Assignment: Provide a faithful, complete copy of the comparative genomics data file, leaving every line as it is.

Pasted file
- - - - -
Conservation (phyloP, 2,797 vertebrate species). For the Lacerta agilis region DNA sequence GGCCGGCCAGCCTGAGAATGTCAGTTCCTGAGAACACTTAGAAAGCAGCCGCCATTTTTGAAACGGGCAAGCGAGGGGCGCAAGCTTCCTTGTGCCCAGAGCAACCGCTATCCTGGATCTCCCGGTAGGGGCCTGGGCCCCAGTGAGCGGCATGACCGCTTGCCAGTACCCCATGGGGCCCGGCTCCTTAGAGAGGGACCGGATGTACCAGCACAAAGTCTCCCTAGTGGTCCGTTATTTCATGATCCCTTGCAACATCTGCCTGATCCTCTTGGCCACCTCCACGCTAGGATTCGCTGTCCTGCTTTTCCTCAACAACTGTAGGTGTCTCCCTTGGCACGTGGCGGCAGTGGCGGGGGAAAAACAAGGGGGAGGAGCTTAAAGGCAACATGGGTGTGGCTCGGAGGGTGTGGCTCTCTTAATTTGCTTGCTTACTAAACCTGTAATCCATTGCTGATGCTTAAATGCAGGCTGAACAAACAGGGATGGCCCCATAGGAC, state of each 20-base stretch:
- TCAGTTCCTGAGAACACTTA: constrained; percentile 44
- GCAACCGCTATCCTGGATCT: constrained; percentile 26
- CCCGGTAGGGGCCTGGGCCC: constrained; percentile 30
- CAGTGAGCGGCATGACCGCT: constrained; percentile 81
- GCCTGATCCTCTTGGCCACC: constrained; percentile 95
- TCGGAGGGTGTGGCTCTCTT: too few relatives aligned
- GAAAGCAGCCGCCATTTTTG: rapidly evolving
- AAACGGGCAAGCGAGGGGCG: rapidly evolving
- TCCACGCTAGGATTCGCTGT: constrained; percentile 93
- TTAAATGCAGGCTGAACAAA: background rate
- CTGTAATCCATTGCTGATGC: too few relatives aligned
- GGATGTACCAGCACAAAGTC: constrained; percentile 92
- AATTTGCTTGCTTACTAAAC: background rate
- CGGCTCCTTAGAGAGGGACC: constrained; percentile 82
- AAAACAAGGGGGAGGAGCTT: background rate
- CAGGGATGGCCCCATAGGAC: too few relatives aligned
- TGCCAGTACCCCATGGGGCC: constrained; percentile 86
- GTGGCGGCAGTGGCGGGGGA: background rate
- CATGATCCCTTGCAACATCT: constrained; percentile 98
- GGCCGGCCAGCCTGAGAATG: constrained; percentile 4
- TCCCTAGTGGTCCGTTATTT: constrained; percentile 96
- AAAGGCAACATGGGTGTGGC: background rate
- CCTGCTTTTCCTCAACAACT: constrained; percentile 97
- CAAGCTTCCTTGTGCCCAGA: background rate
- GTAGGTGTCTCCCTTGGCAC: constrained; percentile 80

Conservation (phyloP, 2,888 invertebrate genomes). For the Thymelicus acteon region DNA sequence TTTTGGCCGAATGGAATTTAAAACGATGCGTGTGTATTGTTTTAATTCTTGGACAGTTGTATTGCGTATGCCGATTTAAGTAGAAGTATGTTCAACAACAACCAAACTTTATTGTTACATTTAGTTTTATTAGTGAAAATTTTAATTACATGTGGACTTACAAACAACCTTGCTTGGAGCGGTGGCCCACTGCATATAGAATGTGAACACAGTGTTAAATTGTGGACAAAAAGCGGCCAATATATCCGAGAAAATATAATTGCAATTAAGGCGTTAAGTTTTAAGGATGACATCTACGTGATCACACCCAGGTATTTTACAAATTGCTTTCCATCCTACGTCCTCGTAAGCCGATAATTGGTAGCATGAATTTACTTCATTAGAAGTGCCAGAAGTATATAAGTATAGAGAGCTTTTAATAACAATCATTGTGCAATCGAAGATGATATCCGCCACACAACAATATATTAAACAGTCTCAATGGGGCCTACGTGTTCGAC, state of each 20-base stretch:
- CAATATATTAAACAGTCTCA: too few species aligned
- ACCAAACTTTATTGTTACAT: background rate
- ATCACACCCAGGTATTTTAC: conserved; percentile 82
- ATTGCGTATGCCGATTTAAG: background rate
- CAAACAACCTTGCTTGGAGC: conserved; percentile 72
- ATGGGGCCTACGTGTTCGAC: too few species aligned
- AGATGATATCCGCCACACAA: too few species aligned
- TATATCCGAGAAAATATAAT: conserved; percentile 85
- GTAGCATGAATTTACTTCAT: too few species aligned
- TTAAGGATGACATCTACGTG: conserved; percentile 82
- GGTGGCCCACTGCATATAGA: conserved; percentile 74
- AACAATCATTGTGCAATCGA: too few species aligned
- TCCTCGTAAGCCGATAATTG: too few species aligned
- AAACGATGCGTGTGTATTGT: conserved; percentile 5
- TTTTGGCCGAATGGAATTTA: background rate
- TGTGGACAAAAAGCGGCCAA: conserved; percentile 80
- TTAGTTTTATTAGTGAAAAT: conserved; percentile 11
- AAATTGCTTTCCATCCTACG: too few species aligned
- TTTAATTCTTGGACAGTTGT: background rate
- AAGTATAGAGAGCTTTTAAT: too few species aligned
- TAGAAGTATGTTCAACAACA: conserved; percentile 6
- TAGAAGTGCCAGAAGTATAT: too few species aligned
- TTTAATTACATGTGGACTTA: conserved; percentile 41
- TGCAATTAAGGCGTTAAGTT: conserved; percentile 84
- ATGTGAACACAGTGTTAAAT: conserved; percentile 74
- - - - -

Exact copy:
Conservation (phyloP, 2,797 vertebrate species). For the Lacerta agilis region DNA sequence GGCCGGCCAGCCTGAGAATGTCAGTTCCTGAGAACACTTAGAAAGCAGCCGCCATTTTTGAAACGGGCAAGCGAGGGGCGCAAGCTTCCTTGTGCCCAGAGCAACCGCTATCCTGGATCTCCCGGTAGGGGCCTGGGCCCCAGTGAGCGGCATGACCGCTTGCCAGTACCCCATGGGGCCCGGCTCCTTAGAGAGGGACCGGATGTACCAGCACAAAGTCTCCCTAGTGGTCCGTTATTTCATGATCCCTTGCAACATCTGCCTGATCCTCTTGGCCACCTCCACGCTAGGATTCGCTGTCCTGCTTTTCCTCAACAACTGTAGGTGTCTCCCTTGGCACGTGGCGGCAGTGGCGGGGGAAAAACAAGGGGGAGGAGCTTAAAGGCAACATGGGTGTGGCTCGGAGGGTGTGGCTCTCTTAATTTGCTTGCTTACTAAACCTGTAATCCATTGCTGATGCTTAAATGCAGGCTGAACAAACAGGGATGGCCCCATAGGAC, state of each 20-base stretch:
- TCAGTTCCTGAGAACACTTA: constrained; percentile 44
- GCAACCGCTATCCTGGATCT: constrained; percentile 26
- CCCGGTAGGGGCCTGGGCCC: constrained; percentile 30
- CAGTGAGCGGCATGACCGCT: constrained; percentile 81
- GCCTGATCCTCTTGGCCACC: constrained; percentile 95
- TCGGAGGGTGTGGCTCTCTT: too few relatives aligned
- GAAAGCAGCCGCCATTTTTG: rapidly evolving
- AAACGGGCAAGCGAGGGGCG: rapidly evolving
- TCCACGCTAGGATTCGCTGT: constrained; percentile 93
- TTAAATGCAGGCTGAACAAA: background rate
- CTGTAATCCATTGCTGATGC: too few relatives aligned
- GGATGTACCAGCACAAAGTC: constrained; percentile 92
- AATTTGCTTGCTTACTAAAC: background rate
- CGGCTCCTTAGAGAGGGACC: constrained; percentile 82
- AAAACAAGGGGGAGGAGCTT: background rate
- CAGGGATGGCCCCATAGGAC: too few relatives aligned
- TGCCAGTACCCCATGGGGCC: constrained; percentile 86
- GTGGCGGCAGTGGCGGGGGA: background rate
- CATGATCCCTTGCAACATCT: constrained; percentile 98
- GGCCGGCCAGCCTGAGAATG: constrained; percentile 4
- TCCCTAGTGGTCCGTTATTT: constrained; percentile 96
- AAAGGCAACATGGGTGTGGC: background rate
- CCTGCTTTTCCTCAACAACT: constrained; percentile 97
- CAAGCTTCCTTGTGCCCAGA: background rate
- GTAGGTGTCTCCCTTGGCAC: constrained; percentile 80

Conservation (phyloP, 2,888 invertebrate genomes). For the Thymelicus acteon region DNA sequence TTTTGGCCGAATGGAATTTAAAACGATGCGTGTGTATTGTTTTAATTCTTGGACAGTTGTATTGCGTATGCCGATTTAAGTAGAAGTATGTTCAACAACAACCAAACTTTATTGTTACATTTAGTTTTATTAGTGAAAATTTTAATTACATGTGGACTTACAAACAACCTTGCTTGGAGCGGTGGCCCACTGCATATAGAATGTGAACACAGTGTTAAATTGTGGACAAAAAGCGGCCAATATATCCGAGAAAATATAATTGCAATTAAGGCGTTAAGTTTTAAGGATGACATCTACGTGATCACACCCAGGTATTTTACAAATTGCTTTCCATCCTACGTCCTCGTAAGCCGATAATTGGTAGCATGAATTTACTTCATTAGAAGTGCCAGAAGTATATAAGTATAGAGAGCTTTTAATAACAATCATTGTGCAATCGAAGATGATATCCGCCACACAACAATATATTAAACAGTCTCAATGGGGCCTACGTGTTCGAC, state of each 20-base stretch:
- CAATATATTAAACAGTCTCA: too few species aligned
- ACCAAACTTTATTGTTACAT: background rate
- ATCACACCCAGGTATTTTAC: conserved; percentile 82
- ATTGCGTATGCCGATTTAAG: background rate
- CAAACAACCTTGCTTGGAGC: conserved; percentile 72
- ATGGGGCCTACGTGTTCGAC: too few species aligned
- AGATGATATCCGCCACACAA: too few species aligned
- TATATCCGAGAAAATATAAT: conserved; percentile 85
- GTAGCATGAATTTACTTCAT: too few species aligned
- TTAAGGATGACATCTACGTG: conserved; percentile 82
- GGTGGCCCACTGCATATAGA: conserved; percentile 74
- AACAATCATTGTGCAATCGA: too few species aligned
- TCCTCGTAAGCCGATAATTG: too few species aligned
- AAACGATGCGTGTGTATTGT: conserved; percentile 5
- TTTTGGCCGAATGGAATTTA: background rate
- TGTGGACAAAAAGCGGCCAA: conserved; percentile 80
- TTAGTTTTATTAGTGAAAAT: conserved; percentile 11
- AAATTGCTTTCCATCCTACG: too few species aligned
- TTTAATTCTTGGACAGTTGT: background rate
- AAGTATAGAGAGCTTTTAAT: too few species aligned
- TAGAAGTATGTTCAACAACA: conserved; percentile 6
- TAGAAGTGCCAGAAGTATAT: too few species aligned
- TTTAATTACATGTGGACTTA: conserved; percentile 41
- TGCAATTAAGGCGTTAAGTT: conserved; percentile 84
- ATGTGAACACAGTGTTAAAT: conserved; percentile 74